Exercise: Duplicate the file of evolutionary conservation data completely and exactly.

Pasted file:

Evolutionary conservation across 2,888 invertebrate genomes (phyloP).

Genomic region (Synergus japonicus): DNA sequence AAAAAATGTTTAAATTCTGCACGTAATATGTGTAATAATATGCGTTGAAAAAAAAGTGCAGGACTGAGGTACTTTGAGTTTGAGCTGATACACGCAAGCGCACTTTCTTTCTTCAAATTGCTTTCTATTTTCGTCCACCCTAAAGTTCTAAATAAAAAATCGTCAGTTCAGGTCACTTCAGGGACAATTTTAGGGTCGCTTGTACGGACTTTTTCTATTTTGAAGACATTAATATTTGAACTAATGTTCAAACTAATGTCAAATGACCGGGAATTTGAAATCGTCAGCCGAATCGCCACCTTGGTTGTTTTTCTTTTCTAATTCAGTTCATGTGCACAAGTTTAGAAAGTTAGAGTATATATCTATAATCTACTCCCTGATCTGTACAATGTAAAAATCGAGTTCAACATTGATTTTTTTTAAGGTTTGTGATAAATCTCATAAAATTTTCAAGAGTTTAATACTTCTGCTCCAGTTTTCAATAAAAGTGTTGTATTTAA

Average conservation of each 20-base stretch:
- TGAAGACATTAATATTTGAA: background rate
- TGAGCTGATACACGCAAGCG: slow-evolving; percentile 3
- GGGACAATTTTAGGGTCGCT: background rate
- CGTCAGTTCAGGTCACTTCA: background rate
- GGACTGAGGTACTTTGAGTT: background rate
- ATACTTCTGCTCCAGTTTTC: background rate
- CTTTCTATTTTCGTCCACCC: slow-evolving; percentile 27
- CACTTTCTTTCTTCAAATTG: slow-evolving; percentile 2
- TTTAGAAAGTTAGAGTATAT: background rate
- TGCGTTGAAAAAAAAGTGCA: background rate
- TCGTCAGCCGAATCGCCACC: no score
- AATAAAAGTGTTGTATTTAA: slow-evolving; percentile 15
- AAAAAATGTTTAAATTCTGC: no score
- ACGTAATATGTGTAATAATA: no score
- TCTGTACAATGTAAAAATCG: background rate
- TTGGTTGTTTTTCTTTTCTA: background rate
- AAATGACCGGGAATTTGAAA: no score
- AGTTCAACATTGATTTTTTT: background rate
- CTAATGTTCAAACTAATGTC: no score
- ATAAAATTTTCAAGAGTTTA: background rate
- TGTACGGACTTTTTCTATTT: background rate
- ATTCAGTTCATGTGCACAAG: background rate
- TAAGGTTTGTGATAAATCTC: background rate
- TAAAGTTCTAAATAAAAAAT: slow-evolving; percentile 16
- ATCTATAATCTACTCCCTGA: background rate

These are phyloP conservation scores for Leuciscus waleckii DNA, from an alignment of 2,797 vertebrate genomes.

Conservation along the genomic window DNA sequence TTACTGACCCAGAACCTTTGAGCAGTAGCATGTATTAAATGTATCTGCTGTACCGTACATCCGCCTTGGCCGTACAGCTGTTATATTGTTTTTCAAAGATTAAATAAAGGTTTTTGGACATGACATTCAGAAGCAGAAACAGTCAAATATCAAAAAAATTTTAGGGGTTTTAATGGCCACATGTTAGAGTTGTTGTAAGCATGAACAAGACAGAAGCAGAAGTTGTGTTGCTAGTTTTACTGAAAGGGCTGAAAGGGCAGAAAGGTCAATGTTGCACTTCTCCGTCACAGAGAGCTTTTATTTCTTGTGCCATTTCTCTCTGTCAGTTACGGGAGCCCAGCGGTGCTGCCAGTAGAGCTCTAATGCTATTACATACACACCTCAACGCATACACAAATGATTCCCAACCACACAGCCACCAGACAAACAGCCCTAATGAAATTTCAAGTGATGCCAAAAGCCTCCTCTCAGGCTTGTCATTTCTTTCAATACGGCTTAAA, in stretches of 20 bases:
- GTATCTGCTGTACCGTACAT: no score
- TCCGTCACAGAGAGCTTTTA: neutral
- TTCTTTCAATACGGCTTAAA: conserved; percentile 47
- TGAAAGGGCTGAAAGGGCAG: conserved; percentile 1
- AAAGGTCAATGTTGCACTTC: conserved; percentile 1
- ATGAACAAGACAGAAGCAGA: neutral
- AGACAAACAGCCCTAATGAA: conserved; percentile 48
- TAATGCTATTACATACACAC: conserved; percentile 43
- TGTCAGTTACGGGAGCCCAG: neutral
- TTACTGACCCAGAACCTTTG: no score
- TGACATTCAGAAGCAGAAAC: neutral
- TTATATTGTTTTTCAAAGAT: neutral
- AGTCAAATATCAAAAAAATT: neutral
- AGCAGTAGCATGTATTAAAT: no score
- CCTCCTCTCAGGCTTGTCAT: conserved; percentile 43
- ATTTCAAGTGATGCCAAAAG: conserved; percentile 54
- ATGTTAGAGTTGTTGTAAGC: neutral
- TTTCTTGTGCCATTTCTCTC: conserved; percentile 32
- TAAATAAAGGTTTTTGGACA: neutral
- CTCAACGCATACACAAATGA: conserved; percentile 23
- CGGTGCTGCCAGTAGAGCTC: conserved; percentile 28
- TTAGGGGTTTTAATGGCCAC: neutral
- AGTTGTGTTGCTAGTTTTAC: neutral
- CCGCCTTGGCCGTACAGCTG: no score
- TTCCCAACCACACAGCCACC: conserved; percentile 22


Evolutionary conservation across 2,888 invertebrate genomes (phyloP).

Genomic region (Synergus japonicus): DNA sequence AAAAAATGTTTAAATTCTGCACGTAATATGTGTAATAATATGCGTTGAAAAAAAAGTGCAGGACTGAGGTACTTTGAGTTTGAGCTGATACACGCAAGCGCACTTTCTTTCTTCAAATTGCTTTCTATTTTCGTCCACCCTAAAGTTCTAAATAAAAAATCGTCAGTTCAGGTCACTTCAGGGACAATTTTAGGGTCGCTTGTACGGACTTTTTCTATTTTGAAGACATTAATATTTGAACTAATGTTCAAACTAATGTCAAATGACCGGGAATTTGAAATCGTCAGCCGAATCGCCACCTTGGTTGTTTTTCTTTTCTAATTCAGTTCATGTGCACAAGTTTAGAAAGTTAGAGTATATATCTATAATCTACTCCCTGATCTGTACAATGTAAAAATCGAGTTCAACATTGATTTTTTTTAAGGTTTGTGATAAATCTCATAAAATTTTCAAGAGTTTAATACTTCTGCTCCAGTTTTCAATAAAAGTGTTGTATTTAA

Average conservation of each 20-base stretch:
- TGAAGACATTAATATTTGAA: background rate
- TGAGCTGATACACGCAAGCG: slow-evolving; percentile 3
- GGGACAATTTTAGGGTCGCT: background rate
- CGTCAGTTCAGGTCACTTCA: background rate
- GGACTGAGGTACTTTGAGTT: background rate
- ATACTTCTGCTCCAGTTTTC: background rate
- CTTTCTATTTTCGTCCACCC: slow-evolving; percentile 27
- CACTTTCTTTCTTCAAATTG: slow-evolving; percentile 2
- TTTAGAAAGTTAGAGTATAT: background rate
- TGCGTTGAAAAAAAAGTGCA: background rate
- TCGTCAGCCGAATCGCCACC: no score
- AATAAAAGTGTTGTATTTAA: slow-evolving; percentile 15
- AAAAAATGTTTAAATTCTGC: no score
- ACGTAATATGTGTAATAATA: no score
- TCTGTACAATGTAAAAATCG: background rate
- TTGGTTGTTTTTCTTTTCTA: background rate
- AAATGACCGGGAATTTGAAA: no score
- AGTTCAACATTGATTTTTTT: background rate
- CTAATGTTCAAACTAATGTC: no score
- ATAAAATTTTCAAGAGTTTA: background rate
- TGTACGGACTTTTTCTATTT: background rate
- ATTCAGTTCATGTGCACAAG: background rate
- TAAGGTTTGTGATAAATCTC: background rate
- TAAAGTTCTAAATAAAAAAT: slow-evolving; percentile 16
- ATCTATAATCTACTCCCTGA: background rate

These are phyloP conservation scores for Leuciscus waleckii DNA, from an alignment of 2,797 vertebrate genomes.

Conservation along the genomic window DNA sequence TTACTGACCCAGAACCTTTGAGCAGTAGCATGTATTAAATGTATCTGCTGTACCGTACATCCGCCTTGGCCGTACAGCTGTTATATTGTTTTTCAAAGATTAAATAAAGGTTTTTGGACATGACATTCAGAAGCAGAAACAGTCAAATATCAAAAAAATTTTAGGGGTTTTAATGGCCACATGTTAGAGTTGTTGTAAGCATGAACAAGACAGAAGCAGAAGTTGTGTTGCTAGTTTTACTGAAAGGGCTGAAAGGGCAGAAAGGTCAATGTTGCACTTCTCCGTCACAGAGAGCTTTTATTTCTTGTGCCATTTCTCTCTGTCAGTTACGGGAGCCCAGCGGTGCTGCCAGTAGAGCTCTAATGCTATTACATACACACCTCAACGCATACACAAATGATTCCCAACCACACAGCCACCAGACAAACAGCCCTAATGAAATTTCAAGTGATGCCAAAAGCCTCCTCTCAGGCTTGTCATTTCTTTCAATACGGCTTAAA, in stretches of 20 bases:
- GTATCTGCTGTACCGTACAT: no score
- TCCGTCACAGAGAGCTTTTA: neutral
- TTCTTTCAATACGGCTTAAA: conserved; percentile 47
- TGAAAGGGCTGAAAGGGCAG: conserved; percentile 1
- AAAGGTCAATGTTGCACTTC: conserved; percentile 1
- ATGAACAAGACAGAAGCAGA: neutral
- AGACAAACAGCCCTAATGAA: conserved; percentile 48
- TAATGCTATTACATACACAC: conserved; percentile 43
- TGTCAGTTACGGGAGCCCAG: neutral
- TTACTGACCCAGAACCTTTG: no score
- TGACATTCAGAAGCAGAAAC: neutral
- TTATATTGTTTTTCAAAGAT: neutral
- AGTCAAATATCAAAAAAATT: neutral
- AGCAGTAGCATGTATTAAAT: no score
- CCTCCTCTCAGGCTTGTCAT: conserved; percentile 43
- ATTTCAAGTGATGCCAAAAG: conserved; percentile 54
- ATGTTAGAGTTGTTGTAAGC: neutral
- TTTCTTGTGCCATTTCTCTC: conserved; percentile 32
- TAAATAAAGGTTTTTGGACA: neutral
- CTCAACGCATACACAAATGA: conserved; percentile 23
- CGGTGCTGCCAGTAGAGCTC: conserved; percentile 28
- TTAGGGGTTTTAATGGCCAC: neutral
- AGTTGTGTTGCTAGTTTTAC: neutral
- CCGCCTTGGCCGTACAGCTG: no score
- TTCCCAACCACACAGCCACC: conserved; percentile 22